If this doesn’t describe why tenure in teaching is inherently flawed…not sure what does….

  1. Teacher tenure creates complacency because teachers know they are unlikely to lose their jobs.
  2. Tenure removes incentives for teachers to put in more than the minimum effort and to focus on improving their teaching.
  3. Tenure makes it difficult to remove underperforming teachers because the process involves months of legal wrangling by the principal, the school board, the union, and the courts.
  4. A June 1, 2009 study by the New Teacher Project found that 81% of school administrators knew a poorly performing tenured teacher at their school; however, 86% of administrators said they do not always pursue dismissal of teachers because of the costly and time-consuming process.
  5. Tenure makes seniority the main factor in dismissal decisions, instead of teacher performance and quality.
  6. Tenure laws maintain the “last-hired, first-fired” policy. Layoffs on seniority harms younger teachers.
  7. Tenure is not needed to recruit teachers.
  8. With job protections through court rulings, collective bargaining, and state and federal laws, teachers today no longer need tenure to protect them from dismissal.
  9. Tenure makes it costly to remove a teacher with poor performance or who is guilty of wrongdoing. It costs an average of $250,000 to fire a teacher in New York City.
  10. With most states granting tenure after three years, teachers have not had the opportunity to “show their worth, or their ineptitude.” Nov. 21, 2008 study by the University of Washington’s Center on Reinventing Public Education found that the first two to three years of teaching do not predict post-tenure performance.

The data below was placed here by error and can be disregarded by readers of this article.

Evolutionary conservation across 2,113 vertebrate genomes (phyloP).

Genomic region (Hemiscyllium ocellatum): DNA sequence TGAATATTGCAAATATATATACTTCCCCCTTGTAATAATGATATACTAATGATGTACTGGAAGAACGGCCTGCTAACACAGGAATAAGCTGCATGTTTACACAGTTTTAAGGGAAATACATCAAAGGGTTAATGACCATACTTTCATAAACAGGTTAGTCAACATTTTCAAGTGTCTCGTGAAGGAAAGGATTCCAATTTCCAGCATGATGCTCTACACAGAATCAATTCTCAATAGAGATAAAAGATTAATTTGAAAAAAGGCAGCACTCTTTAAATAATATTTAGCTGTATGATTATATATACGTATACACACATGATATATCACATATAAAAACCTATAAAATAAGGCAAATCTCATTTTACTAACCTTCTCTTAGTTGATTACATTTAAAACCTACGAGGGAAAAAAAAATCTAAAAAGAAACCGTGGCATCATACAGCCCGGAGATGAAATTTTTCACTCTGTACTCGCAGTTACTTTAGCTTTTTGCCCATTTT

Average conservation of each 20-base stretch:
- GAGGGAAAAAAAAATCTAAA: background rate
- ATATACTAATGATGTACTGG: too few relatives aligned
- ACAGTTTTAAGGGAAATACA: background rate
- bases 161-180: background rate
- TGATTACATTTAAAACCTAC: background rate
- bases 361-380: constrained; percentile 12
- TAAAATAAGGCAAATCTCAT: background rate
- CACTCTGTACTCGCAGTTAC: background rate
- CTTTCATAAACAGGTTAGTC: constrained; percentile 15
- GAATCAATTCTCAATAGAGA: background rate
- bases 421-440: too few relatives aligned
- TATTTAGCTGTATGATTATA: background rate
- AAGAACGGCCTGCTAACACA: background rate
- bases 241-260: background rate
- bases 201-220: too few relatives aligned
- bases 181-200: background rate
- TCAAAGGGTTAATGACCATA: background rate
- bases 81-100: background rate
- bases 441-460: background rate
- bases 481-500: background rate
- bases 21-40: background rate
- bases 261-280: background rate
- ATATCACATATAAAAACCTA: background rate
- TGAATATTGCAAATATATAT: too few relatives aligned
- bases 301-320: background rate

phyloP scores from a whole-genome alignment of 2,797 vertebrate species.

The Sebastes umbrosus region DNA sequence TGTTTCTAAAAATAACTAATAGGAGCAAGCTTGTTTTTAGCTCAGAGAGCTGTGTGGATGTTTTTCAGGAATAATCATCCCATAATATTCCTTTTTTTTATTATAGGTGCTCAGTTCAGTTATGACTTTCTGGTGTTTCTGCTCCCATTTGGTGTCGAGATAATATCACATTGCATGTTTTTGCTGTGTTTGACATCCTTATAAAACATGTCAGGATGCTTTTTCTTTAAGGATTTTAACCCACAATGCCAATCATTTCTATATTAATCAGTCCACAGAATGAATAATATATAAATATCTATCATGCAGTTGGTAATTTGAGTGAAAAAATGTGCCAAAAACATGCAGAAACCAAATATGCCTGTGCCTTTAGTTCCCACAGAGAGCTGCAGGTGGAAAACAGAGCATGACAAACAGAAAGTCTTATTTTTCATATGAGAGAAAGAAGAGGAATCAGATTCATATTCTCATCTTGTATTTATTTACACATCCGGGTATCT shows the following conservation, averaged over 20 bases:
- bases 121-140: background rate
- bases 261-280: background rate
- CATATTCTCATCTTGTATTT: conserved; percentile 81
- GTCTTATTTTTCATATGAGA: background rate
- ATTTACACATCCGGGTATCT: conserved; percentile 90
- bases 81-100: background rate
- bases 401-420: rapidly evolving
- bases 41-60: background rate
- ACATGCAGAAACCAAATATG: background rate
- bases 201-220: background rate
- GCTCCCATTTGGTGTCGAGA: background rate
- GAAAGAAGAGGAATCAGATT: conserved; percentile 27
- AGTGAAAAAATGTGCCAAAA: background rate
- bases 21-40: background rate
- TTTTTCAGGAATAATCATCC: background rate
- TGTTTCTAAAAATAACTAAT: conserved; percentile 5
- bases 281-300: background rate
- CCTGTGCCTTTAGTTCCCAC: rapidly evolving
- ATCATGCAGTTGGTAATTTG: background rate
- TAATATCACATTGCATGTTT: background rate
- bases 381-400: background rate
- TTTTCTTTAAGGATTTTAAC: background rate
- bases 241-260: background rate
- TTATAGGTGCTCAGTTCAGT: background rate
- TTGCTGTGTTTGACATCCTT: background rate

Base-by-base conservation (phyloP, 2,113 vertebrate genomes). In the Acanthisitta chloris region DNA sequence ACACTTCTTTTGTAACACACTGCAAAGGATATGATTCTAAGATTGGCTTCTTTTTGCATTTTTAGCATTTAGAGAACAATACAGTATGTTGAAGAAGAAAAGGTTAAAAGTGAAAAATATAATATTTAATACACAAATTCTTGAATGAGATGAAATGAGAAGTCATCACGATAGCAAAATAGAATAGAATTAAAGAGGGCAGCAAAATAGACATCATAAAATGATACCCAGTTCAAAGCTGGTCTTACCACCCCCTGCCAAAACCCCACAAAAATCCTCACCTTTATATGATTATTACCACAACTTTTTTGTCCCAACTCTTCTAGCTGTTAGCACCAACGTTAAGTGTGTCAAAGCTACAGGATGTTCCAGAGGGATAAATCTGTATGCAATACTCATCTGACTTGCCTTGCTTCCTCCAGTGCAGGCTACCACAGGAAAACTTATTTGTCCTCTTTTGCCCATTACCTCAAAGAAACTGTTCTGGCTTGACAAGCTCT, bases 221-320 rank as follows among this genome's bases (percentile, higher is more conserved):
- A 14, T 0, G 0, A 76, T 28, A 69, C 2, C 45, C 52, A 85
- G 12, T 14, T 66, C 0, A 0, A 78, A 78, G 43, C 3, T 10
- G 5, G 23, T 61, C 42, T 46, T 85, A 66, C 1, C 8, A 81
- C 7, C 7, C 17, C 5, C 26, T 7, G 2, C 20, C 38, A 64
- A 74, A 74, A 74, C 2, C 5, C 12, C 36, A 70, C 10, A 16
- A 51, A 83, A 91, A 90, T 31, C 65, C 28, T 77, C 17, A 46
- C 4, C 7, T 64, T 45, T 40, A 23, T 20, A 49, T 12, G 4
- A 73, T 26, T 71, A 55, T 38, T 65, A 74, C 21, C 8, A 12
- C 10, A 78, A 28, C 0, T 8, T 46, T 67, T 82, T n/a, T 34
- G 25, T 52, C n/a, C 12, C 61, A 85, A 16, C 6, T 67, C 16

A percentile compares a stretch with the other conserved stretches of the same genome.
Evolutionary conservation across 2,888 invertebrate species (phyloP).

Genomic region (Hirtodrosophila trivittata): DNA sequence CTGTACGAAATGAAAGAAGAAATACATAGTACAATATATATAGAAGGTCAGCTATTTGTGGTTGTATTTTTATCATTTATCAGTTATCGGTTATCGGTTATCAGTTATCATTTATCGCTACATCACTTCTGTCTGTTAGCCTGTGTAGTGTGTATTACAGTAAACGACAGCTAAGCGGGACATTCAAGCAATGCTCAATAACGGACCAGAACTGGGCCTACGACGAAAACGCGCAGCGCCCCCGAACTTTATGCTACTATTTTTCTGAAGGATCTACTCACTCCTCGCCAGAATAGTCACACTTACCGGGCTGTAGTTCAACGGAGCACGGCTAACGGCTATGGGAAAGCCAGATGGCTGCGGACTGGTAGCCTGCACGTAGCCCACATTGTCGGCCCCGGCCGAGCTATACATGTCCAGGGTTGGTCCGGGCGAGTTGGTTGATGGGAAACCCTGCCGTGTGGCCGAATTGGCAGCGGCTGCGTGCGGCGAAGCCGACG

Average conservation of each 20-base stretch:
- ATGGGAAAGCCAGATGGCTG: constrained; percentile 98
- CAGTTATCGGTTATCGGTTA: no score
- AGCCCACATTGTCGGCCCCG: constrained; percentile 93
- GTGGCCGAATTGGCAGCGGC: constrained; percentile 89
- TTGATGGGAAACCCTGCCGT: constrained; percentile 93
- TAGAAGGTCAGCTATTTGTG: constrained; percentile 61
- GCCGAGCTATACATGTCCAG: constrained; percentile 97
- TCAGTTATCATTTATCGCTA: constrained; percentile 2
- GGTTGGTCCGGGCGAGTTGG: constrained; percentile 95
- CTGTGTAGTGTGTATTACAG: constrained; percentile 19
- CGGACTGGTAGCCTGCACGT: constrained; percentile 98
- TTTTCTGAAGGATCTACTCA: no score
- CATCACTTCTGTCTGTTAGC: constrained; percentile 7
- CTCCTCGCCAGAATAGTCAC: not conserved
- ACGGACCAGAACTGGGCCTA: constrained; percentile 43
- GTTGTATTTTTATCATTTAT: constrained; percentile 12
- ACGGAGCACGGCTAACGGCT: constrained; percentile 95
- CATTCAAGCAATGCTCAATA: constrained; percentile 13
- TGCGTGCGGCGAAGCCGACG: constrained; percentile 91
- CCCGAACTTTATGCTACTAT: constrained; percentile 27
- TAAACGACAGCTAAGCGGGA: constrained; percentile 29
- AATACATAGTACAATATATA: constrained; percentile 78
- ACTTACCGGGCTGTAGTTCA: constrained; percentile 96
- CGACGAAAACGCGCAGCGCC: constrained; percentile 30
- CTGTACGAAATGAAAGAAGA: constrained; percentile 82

11. Tenure at the K-12 level is not earned, but given to nearly everyone. To receive tenure at the university level, professors must show contributions to their fields by publishing research. At the K-12 level, teachers only need to “stick around” for a short period of time to receive tenure. A June 1, 2009 study by the New Teacher Project found that less than one percent of evaluated teachers were rated unsatisfactory.
  12. Tenure is unpopular among educators and the public. An Apr.-May 2011 survey of 2,600 Americans found that 49% oppose teacher tenure while 20% support it. Among teachers, 53% support tenure while 32% oppose it. According to a Sep. 2010 report, 86% of education professors favor “making it easier to terminate unmotivated or incompetent teachers – even if they are tenured.”
  13. Teacher tenure may benefit some teachers, but does nothing to promote the education of children. Former DC Schools Chancellor Michelle Rhee said, “Tenure is the holy grail of teacher unions, but it has no educational value for kids; it only benefits adults.”
  14. Teacher tenure requires schools to make long-term spending commitments and prevents districts from being fiscally flexible. Teacher employment contracts generally lack provisions for declining enrollment and economic turmoil.
  15. Public Agenda President Deborah Wadsworth argues that because senior teachers will choose to teach more resource-rich and less challenging populations instead of the classrooms that would benefit the most from experienced teachers, teacher tenure leads to “a distribution of talent that is flawed and inequitable.”
  16. School board presidents believe that teacher tenure makes it more difficult to improve education. In an Oct. 1, 2006 survey, 91% of school board presidents either agreed or strongly agreed that tenure impedes the dismissal of underperforming teachers. 60% also believed that tenure does not promote fair evaluations.

Largely taken from Teacher Tenure Pro/Con (with some creative liberties).

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